AKUT (pronounced 'acute'), Turkey's crack mountain rescue team has trekked 50 miles and climbed three mountains to reach and rescue three British sailors who ended up on the rocks near the coastal resort town of Datca. The sailors, all in their 60s, were stranded for 14 hours before being rescued, as initially fierce seas prevented the Turkish coastguard from reaching them.
AKUT and Concorde of Hamble - night shot
The three sailors, now back in the UK, told how they underwent the dramatic rescue when they were shipwrecked off Turkey during a violent storm.
They were stranded aboard the yacht 'Concorde of Hamble' for 14 hours as Turkish emergency services battled the elements to reach them, stranded below a cliff face near the fishing village of Datca.
As the raging sea battered them onto the rocks, the Turkish coastguard were beaten back by the waves.
The coastguard summoned the jandarma (army police) for help but the gale force winds and high seas meant they, too, were unable to reach the terrified sailors.
Fearing the listing yacht would sink at any moment AKUT, the Turkish volunteer mountain rescue team trekked over two mountains and scaled down the cliff face to reach the desperate Brits.
Securing the yacht to the rocks and helping the exhausted sailors onto a tiny isolated beach, AKUT, built a campfire and dished out warm clothes and tea, comforting the cold and shocked crew until sunrise when the storm finally passed.
And now the grateful storm survivors have told how they owe their lives to the incredible efforts of the Turkish rescue teams.
The three silver-haired sailors, Alan Cooper, Trevor Clark and Denis Maher, were cruising around the Greek Islands and had set sail in the Aegean from the Island of Symi heading to Kos when they were caught in the storm late in the afternoon of Sunday September 8.
Blown miles off course they ran aground on needle sharp rocks at the point where the Mediterranean sea meets the Aegean and the two strong currents merge.
Stuck fast, severely listing and taking on water the men radioed for help but after the coastguard and jandarma were defeated by the storm they summoned AKUT - a volunteer mountain rescue service famed throughout Turkey for their incredible derring-do.
AKUT set out from Marmaris - nearly 50 miles away - but reaching Datca they still had to cross two mountain peaks on foot before scaling down the cliff face with all their rescue equipment.
Waiting aboard the sinking yacht Mr Maher explained, in a letter (right), the joy and relief he and his friends felt on seeing the ACUT torches appear through the darkness.
At first light, after the storm passed, the coastguard arrived at the inaccessible cove and took the three battered Brits on an inflatable dinghy to shore.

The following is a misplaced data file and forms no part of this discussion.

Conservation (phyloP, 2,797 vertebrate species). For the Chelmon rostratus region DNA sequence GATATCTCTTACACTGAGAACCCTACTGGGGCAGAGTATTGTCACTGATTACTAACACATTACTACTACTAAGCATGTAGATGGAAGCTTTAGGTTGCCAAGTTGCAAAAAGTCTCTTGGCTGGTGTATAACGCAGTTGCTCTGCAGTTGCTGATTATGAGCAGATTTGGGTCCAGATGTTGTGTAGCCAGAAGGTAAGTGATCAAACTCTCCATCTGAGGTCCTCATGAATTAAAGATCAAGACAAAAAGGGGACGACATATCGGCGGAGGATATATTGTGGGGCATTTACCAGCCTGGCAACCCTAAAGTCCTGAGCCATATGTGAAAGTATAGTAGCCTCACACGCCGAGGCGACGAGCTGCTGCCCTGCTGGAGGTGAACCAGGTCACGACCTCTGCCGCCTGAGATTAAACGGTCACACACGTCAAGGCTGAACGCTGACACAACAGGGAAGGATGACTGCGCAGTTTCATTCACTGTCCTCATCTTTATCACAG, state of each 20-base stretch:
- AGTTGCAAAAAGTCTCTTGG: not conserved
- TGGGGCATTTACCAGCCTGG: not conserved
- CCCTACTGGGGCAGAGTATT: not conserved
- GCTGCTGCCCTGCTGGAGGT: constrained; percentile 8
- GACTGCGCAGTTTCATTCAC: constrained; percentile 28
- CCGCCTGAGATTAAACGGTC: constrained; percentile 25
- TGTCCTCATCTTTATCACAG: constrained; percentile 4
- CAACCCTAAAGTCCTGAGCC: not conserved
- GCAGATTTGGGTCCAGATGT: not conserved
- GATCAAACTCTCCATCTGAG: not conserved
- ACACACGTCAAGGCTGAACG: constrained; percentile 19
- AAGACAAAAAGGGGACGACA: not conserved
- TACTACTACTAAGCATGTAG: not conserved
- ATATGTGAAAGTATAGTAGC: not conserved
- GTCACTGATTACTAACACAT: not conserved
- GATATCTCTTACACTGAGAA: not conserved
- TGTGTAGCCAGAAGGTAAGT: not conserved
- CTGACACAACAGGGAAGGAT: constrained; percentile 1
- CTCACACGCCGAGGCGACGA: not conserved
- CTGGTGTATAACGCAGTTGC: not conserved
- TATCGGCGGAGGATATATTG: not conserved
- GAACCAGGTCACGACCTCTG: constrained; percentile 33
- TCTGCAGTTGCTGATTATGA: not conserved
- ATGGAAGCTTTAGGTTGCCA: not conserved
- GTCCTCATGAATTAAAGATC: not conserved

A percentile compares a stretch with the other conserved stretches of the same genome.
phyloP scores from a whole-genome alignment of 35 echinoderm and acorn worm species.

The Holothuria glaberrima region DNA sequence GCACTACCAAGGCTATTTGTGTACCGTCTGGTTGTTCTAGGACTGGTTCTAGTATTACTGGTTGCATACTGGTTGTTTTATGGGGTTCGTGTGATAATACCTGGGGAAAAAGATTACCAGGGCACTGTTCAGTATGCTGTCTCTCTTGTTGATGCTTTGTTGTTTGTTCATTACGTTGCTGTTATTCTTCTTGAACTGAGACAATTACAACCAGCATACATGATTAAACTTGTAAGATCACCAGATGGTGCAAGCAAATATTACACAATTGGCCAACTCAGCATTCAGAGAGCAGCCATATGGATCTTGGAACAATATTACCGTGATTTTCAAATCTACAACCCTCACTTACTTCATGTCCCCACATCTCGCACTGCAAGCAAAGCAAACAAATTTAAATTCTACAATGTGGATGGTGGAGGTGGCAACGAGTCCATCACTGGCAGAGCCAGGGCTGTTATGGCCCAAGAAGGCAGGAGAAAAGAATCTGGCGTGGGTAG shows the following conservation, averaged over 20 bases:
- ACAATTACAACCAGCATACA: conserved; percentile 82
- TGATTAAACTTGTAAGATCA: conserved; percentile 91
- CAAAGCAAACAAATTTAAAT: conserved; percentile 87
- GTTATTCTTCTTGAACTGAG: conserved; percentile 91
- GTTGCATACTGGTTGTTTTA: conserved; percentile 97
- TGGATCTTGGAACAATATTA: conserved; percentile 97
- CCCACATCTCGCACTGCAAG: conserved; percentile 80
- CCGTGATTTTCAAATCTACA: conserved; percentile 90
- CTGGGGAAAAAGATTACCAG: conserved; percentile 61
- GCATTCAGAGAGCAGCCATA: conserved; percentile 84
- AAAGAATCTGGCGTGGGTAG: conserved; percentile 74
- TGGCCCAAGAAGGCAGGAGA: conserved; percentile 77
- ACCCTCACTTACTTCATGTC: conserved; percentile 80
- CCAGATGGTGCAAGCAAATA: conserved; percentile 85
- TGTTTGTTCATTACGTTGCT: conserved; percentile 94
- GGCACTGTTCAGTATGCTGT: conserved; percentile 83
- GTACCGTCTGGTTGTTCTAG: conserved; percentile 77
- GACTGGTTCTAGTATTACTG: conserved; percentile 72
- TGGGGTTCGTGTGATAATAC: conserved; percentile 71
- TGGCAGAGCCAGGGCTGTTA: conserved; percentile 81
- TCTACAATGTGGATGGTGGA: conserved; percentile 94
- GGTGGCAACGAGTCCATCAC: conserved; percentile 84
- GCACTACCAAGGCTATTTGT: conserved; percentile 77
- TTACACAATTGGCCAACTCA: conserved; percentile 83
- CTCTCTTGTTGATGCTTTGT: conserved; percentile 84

AKUT and Concorde of Hamble
They were examined at Bodrum Hospital but had suffered no lasting damage and have since returned to the UK none the worse for their ordeal.
For AKUT the incredible rescue is all part of a day's work.
The crack rescue team was first established in 1996 as an association of unpaid volunteer members in Istanbul under the leadership of the renowned Turkish mountaineer Nasuh Mahruki.
The organization delivers emergency and disaster relief to people trapped in caves, lost on mountains or to victims of earthquake or flood disasters both at home and abroad.
A CREW MEMBER'S THANK YOU LETTER TO THE RESCUE SERVICES:
Regarding land rescue eighth/9th September 2013
Dear members of Akut, on the above night I was fortunate enough to be rescued by members of your team.
My friends and I were shipwrecked on some rocks opposite Kos and your organization were informed of our plight. You can imagine our relief when we were told of your impending arrival.
Obviously we had to wait a while because, as we found out later your team had to come from Marmaris and trek across two mountains to find us.
The relief we felt when eight torch lights appeared over the top of the rise was enormous.
Once the team members were with us, their professionalism was unbelievable. They immediately took control and enquired of our condition. Hot drinks and food were supplied and our condition was assessed and verified to be OK.
All our wet clothes were removed and new ones were supplied and a fire was built to dry us and them out.
We thought, once this was done, they were going to leave whilst we waited for the coastguard to arrive.
To their credit they stayed with us all night - keeping our spirits up and looking after us.
'If it had not been for them I am sure hypothermia would have set in and the end result would have been disastrous!!
My heartfelt thanks are sent to all your team members and your organization as without you I am sure I would not be writing this letter.
THANK YOU FROM THE BOTTOM OF MY HEART!